3. Therefore, the universe has a cause. (Conclusion)[7][8]

Popular Criticisms

Misrepresenting the argument

A very popular misinformed criticism of cosmological arguments was made by Bertrand Russell (1872 to 1970) in his work titled Why I Am Not A Christian[1] regarding the first cause argument. Many contemporary atheists and evolutionists also misread it. Their objection is usually couched in the kalam cosmological argument. It is represented by the question; "who/what created/caused God?" In support is usually a reformulation of the argument into; "everything has a cause; so the universe has a cause; so God exists." A very subtle change to the wording through deletion effects the general layout of the classical argument. Because of this change of syntax, it simultaneously strips away any historical substance. The argument is altered into an ahistorical misreading. Because of this it becomes a minor, less important philosophical question to ask, and argument to advance. Atheists and general critics who take this route fundamentally address what they envisioned rather than what has been defended throughout the history of the cosmological arguments development within the philosophy of religion. The classical argument states that; "everything that begins to exist has a cause." Classical theism supports an eternal God, a personal being that is timeless. God did not ever begin to exist as is implied by the misrepresented argument. Therefore the popular approach of attack by critics is rendered useless as it does not actually address any of the arguments premises.

Not only are academic scientists and philosophers of prominence like Richard Dawkins or Daniel Dennet guilty of trying to advance such lines of criticism, but this tacit approval of addressing fictitious ahistorical cosmological arugments then filters down to the popular culture. Many lay people that read their popular works and then take part in public debate and discussion with friends and family end up defending the exact same misinformed argument. Many critics setup against the cosmological argument of natural theology consider the critique to be devastating but it really lacks any teeth if historical criticism, or even common sense, is brought in to work.

Professional philosophers are taken to task and discredited by defenders of the cosmological argument. Douglass Groothius confronts the misinformed critique by atheists and evolutionists head-on. It is actually logical fallacy called a straw-man.

This is a classic straw-man fallacy. No cosmological argument claims that "everything must have a cause." Rather, these arguments (in their varied forms) have claimed that there is something about the universe itself--either its contingency and need for explanation or its finitude in time--that requires a cause beyond itself, a cause that is self-existent and without need of a cause.[9]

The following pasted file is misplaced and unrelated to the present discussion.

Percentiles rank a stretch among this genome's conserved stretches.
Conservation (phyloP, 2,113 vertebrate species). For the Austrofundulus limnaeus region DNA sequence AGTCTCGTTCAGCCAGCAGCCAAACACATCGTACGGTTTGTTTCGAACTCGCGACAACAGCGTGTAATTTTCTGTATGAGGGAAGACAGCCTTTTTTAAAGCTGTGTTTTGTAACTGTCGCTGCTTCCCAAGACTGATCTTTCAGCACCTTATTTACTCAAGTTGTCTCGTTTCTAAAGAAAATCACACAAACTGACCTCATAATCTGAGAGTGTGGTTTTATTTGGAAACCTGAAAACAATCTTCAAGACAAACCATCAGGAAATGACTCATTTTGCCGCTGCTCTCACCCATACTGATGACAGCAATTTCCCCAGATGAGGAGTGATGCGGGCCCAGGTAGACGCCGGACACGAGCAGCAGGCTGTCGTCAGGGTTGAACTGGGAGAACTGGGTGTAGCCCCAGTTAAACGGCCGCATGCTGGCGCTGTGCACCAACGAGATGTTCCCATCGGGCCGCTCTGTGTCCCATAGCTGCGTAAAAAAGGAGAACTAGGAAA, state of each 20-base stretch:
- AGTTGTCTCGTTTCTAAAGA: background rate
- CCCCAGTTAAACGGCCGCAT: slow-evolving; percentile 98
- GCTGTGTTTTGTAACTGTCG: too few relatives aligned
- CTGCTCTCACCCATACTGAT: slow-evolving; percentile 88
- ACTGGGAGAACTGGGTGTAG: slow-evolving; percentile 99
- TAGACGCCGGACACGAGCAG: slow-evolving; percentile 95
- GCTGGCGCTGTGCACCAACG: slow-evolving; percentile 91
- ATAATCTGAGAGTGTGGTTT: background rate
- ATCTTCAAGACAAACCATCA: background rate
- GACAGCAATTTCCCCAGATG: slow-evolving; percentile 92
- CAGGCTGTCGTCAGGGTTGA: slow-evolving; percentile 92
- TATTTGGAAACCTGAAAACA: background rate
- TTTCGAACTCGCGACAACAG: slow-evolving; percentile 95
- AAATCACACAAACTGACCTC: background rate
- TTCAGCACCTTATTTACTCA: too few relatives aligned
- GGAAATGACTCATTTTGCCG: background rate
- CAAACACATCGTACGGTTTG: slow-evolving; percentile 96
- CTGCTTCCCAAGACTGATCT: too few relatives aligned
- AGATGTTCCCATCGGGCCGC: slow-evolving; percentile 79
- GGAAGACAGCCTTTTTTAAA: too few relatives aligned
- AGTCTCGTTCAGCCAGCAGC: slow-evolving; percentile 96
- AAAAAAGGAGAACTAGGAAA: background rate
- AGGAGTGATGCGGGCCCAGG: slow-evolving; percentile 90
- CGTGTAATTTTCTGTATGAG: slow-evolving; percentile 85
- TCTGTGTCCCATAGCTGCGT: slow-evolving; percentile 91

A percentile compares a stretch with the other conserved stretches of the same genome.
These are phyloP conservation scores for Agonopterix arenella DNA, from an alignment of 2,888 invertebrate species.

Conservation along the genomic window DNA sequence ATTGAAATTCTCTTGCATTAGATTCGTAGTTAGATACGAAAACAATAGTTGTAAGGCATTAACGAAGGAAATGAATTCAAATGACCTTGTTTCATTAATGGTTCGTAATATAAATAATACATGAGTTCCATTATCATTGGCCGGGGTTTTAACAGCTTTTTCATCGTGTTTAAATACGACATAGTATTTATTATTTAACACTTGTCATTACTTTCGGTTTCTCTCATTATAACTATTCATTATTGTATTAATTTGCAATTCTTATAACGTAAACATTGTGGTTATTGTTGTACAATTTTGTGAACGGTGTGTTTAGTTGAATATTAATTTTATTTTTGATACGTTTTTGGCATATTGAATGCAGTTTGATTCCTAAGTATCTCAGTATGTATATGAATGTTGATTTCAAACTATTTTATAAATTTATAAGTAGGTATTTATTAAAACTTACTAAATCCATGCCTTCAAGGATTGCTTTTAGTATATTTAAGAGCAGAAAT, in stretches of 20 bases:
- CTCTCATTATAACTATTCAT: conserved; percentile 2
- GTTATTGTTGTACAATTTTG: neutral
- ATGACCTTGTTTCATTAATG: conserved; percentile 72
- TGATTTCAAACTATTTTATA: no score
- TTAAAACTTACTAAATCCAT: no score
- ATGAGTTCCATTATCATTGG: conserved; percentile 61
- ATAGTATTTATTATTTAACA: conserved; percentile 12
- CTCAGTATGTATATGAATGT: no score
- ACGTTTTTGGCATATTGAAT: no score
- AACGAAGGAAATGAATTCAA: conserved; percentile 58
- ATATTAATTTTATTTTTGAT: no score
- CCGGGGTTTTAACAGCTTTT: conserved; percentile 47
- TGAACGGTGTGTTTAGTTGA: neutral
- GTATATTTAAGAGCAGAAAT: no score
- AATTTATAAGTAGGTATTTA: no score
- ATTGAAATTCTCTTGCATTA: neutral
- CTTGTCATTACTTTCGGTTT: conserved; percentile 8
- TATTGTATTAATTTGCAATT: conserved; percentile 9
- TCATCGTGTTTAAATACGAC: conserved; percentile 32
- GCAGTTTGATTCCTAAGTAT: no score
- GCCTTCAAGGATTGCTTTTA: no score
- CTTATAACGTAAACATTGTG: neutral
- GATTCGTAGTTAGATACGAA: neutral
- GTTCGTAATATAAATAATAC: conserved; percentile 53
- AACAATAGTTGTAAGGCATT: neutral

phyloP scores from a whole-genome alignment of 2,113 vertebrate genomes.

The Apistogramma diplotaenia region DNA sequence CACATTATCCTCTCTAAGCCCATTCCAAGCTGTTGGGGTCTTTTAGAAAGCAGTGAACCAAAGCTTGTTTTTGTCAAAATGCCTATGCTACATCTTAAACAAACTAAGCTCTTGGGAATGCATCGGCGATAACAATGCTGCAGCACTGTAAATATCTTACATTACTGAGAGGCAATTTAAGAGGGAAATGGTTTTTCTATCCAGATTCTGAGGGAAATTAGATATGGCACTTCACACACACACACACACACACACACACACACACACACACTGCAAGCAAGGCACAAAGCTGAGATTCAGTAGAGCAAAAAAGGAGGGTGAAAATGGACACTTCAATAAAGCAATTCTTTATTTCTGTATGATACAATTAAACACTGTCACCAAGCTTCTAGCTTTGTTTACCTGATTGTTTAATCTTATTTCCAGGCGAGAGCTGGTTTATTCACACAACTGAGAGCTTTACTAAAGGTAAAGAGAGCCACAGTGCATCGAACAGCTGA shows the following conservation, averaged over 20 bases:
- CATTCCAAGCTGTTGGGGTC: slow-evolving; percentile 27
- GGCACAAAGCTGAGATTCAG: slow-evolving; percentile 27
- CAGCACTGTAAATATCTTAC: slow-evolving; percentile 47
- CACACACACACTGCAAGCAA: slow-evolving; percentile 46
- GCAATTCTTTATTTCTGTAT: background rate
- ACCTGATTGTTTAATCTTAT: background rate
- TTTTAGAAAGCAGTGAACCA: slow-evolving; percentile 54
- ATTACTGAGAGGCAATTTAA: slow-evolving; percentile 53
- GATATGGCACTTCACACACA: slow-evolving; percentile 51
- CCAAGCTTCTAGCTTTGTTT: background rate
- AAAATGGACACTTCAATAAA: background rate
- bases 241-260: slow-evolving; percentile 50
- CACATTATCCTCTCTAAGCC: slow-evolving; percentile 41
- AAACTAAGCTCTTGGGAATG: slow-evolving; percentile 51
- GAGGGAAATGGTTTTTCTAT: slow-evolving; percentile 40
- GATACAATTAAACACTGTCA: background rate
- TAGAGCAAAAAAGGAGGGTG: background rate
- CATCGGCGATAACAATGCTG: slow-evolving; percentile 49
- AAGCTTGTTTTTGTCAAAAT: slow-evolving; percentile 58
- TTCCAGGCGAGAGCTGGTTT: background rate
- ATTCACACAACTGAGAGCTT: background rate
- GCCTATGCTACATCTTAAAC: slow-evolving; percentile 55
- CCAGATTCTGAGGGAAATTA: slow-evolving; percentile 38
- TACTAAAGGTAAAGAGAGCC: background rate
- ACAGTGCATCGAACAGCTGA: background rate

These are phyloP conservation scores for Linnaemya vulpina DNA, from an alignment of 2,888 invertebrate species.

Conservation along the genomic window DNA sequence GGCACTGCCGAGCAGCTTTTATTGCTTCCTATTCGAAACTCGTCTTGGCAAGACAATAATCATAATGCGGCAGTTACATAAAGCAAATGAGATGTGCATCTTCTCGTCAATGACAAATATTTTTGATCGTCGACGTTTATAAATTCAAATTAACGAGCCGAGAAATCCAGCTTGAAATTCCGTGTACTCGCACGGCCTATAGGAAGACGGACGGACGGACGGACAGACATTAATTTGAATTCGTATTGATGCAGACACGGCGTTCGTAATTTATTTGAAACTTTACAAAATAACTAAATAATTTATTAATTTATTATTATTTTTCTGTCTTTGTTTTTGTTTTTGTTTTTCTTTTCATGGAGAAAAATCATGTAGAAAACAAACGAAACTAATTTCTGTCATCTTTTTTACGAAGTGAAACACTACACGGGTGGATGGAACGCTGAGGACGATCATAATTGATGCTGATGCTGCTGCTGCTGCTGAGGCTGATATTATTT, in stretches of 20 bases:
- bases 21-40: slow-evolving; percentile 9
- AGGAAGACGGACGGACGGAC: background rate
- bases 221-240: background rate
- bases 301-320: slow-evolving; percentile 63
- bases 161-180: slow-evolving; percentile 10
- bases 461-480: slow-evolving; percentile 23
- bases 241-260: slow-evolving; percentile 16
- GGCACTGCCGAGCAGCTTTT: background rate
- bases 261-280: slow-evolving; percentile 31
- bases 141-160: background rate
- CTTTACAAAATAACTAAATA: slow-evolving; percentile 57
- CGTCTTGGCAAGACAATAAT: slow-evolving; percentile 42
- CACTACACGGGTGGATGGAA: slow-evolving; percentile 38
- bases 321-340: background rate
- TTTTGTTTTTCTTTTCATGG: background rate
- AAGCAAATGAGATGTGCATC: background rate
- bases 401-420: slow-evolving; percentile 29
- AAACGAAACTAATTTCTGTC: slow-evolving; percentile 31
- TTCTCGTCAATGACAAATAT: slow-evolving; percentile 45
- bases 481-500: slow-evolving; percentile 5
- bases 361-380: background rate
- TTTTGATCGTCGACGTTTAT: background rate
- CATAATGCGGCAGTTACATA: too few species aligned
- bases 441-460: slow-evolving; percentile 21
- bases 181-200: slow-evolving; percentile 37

Robin Le Poidevin is an atheist philosopher who is also guilty of attempting to eschew the classical cosmological argument. Both he and Daniel Dennett have articulated within their writings attempts against the cosmological argument. Edward Feser, a critical philosopher of both Le Poidevin and Dennett, is especially taken aback by the popular level works of those two authors. Edward Feser determines this line of attack as "intellectually dishonest" and what Feser has coined as "meta-sophistry".[10] Feser states that the reason why approaches of misrepresentation are futile is because;

... none of the best-known proponents of the cosmological argument in the history of philosophy and theology ever gave this stupid argument. Not Plato, not Aristotle, not al-Ghazali, not Maimonides, not Aquinas, not Duns Scotus, not Leibniz, not Samuel Clarke, not Reginald Garrigou-Lagrange, not Mortimer Adler, not William Lane Craig, not Richard Swinburne.[11]

Quantum Mechanics

Another way atheists will try to attack the argument is providing an alternate method of the Universe being created, like quantum fluctuations. They state that the universe can come out of a quantum vacuum, meaning there's no need for an alternate creator. But the quantum vacuum is not nothing; it is "teeming with virtual particles that constantly wink in and out of existence."[12] This also requires the amount of energy in the universe to be zero, due to the First Law of Thermodynamics not allowing new energy to be created. This assumption only poses more questions that must be answered by assumptions. Trying to use quantum mechanics to account for our universe is an ad hoc explanation, and ruled out by Occam's razor.


  1. J. P. Moreland and William Lane Craig, Philosophical Foundations for a Christian Worldview (IVP Academic 2003), pg 465
  2. 2.0 2.1 Cosmological argument by Bruce Reichenbach. Stanford Encyclopedia of Philosophy, 2008
  3. So you think you understand the cosmological argument? Question 3. "Why assume that the universe had a beginning?" is not a serious objection to the argument By Edward Feser. Saturday, July 16, 2011
  4. So you understand the cosmological argument? By Edward Feser. Objection 3
  5. Cosmological Argument By Stanford Encyclopedia of Philosophy. First published Tue Jul 13, 2004; substantive revision Thu Sep 11, 2008
  6. William Lane Craig and J. P. Moreland, The Blackwell Companion to Natural Theology (Blackwell Publishing Ltd. 2009) pg. 25-26
  7. J. Howard Sobel on the Kalam Cosmological Argument Response by William Lane Craig (requires free registration)
  8. New Atheist Arguments Against God's Existence Refuted (1 of 5) By William Lane Craig
  9. Douglass Groothuis, Christian Apologetics: A Comprehensive Case for Biblical Faith (IVP Academic 2011), pg. 209
  10. Meta-sophistry Edward Feser blog
  11. So you think you understand the cosmological argument? By Edward Feser. Saturday, July 16, 2011
  12. Physics - Focus: The Force of Empty Space, December 3, 1998, Phys. Rev. Focus 2, 28